ord is good, a strong refuge when trouble comes. He is close to those who trust in him. But he will sweep away his enemies in an overwhelming flood. He will pursue his foes into the darkness of night." (NLT)
It was a warm Tuesday morning in Turlock, California when I received news of the World Trade Center bombing. As I was tying my shoes in my final task of getting ready for school, the last thing I expected to happen was my youngest brother bursting through my bedroom door screaming that the twin towers had been bombed. But it did. Forgetting my shoe laces I followed my brother into the kitchen where I found the rest of my family huddling around the radio in pure, silent shock. We stayed there listening to the news for as long as we could uncertain of what would happen next.
I was filled with uncertainties for the next half hour. What would happen to the buildings, when would they be able to extinguish the fires, how many people were hurt, who was responsible? My questions were answers in first period when my teacher got the call. It was her husband informing her that the towers had collapsed. She announced the news to the class immediately, and before anyone had the chance to react she proceeded to deliver a speech I will never forget.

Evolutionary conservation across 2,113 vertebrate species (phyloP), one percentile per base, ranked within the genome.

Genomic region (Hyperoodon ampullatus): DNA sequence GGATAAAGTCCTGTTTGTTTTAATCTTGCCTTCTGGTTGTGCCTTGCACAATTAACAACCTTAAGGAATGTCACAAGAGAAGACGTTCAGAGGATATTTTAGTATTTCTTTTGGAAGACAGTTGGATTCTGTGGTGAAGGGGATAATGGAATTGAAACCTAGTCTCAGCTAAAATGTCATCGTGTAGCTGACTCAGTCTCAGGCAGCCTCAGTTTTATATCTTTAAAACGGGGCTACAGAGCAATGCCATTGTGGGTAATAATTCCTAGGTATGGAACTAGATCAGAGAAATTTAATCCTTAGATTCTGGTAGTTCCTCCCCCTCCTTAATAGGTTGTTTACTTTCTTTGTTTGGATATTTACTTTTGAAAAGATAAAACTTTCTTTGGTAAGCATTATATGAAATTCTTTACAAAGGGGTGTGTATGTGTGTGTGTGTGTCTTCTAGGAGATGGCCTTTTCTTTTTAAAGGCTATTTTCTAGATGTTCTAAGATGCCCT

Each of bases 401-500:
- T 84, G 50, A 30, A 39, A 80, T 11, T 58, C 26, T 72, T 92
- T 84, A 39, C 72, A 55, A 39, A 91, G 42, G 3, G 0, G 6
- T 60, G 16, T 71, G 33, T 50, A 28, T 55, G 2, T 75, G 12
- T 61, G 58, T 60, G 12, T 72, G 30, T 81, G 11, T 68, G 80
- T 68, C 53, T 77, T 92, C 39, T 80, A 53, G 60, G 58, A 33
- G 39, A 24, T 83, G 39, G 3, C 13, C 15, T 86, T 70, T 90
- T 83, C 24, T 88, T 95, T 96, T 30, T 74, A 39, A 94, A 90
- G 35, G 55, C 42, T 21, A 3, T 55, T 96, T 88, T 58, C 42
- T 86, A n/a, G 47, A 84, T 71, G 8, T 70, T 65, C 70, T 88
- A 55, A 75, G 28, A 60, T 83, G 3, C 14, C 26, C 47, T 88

It is important to keep your cool in time of crisis. You can't solve problems in the middle of a break down. It may be difficult to control your emotions, especially during a terrorist attack, but it will be worth it in the long run as long as you keep your head. Rationality over emotions. Otherwise, you get an earful of conspiracy cries and Revelation quotes. Control your emotions; don't let them control you.
For Jeremiah tells us, “The human heart is the most deceitful of all things, and desperately wicked. Who really knows how bad it is? But I, the Lord, search all hearts and examine secret motives. I give all people their due rewards, according to what their actions deserve.” (NLT)